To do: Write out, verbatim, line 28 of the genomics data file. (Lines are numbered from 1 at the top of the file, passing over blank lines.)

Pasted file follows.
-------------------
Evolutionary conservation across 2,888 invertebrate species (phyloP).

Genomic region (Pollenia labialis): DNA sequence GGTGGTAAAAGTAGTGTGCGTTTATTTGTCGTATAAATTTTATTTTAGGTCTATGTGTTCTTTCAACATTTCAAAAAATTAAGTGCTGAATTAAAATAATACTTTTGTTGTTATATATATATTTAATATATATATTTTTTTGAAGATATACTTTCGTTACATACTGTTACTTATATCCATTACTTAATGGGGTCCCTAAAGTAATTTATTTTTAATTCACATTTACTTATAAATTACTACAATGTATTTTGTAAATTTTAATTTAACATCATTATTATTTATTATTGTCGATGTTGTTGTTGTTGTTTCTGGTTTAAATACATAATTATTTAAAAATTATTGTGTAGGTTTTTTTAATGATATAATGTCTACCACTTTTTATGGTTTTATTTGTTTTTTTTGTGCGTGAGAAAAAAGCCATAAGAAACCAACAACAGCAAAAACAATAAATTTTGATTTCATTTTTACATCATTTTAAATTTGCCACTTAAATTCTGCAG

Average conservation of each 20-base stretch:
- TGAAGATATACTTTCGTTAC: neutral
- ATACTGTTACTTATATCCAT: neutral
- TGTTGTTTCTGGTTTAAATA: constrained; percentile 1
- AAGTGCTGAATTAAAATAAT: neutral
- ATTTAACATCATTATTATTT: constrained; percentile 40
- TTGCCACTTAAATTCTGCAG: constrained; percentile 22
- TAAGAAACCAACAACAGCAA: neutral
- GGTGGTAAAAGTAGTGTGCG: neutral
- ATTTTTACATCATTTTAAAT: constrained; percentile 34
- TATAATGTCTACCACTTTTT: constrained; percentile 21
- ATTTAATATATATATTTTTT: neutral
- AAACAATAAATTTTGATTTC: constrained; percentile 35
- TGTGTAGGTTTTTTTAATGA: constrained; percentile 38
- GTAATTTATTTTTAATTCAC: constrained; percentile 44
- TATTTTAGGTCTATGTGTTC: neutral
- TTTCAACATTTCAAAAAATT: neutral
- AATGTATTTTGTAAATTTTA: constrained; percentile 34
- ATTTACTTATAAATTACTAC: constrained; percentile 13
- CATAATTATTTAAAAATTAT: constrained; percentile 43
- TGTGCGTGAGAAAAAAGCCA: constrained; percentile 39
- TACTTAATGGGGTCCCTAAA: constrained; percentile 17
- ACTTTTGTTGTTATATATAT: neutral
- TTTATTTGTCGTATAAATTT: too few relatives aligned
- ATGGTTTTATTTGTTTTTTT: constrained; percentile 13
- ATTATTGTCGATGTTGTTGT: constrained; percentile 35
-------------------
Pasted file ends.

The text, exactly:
- ATTATTGTCGATGTTGTTGT: constrained; percentile 35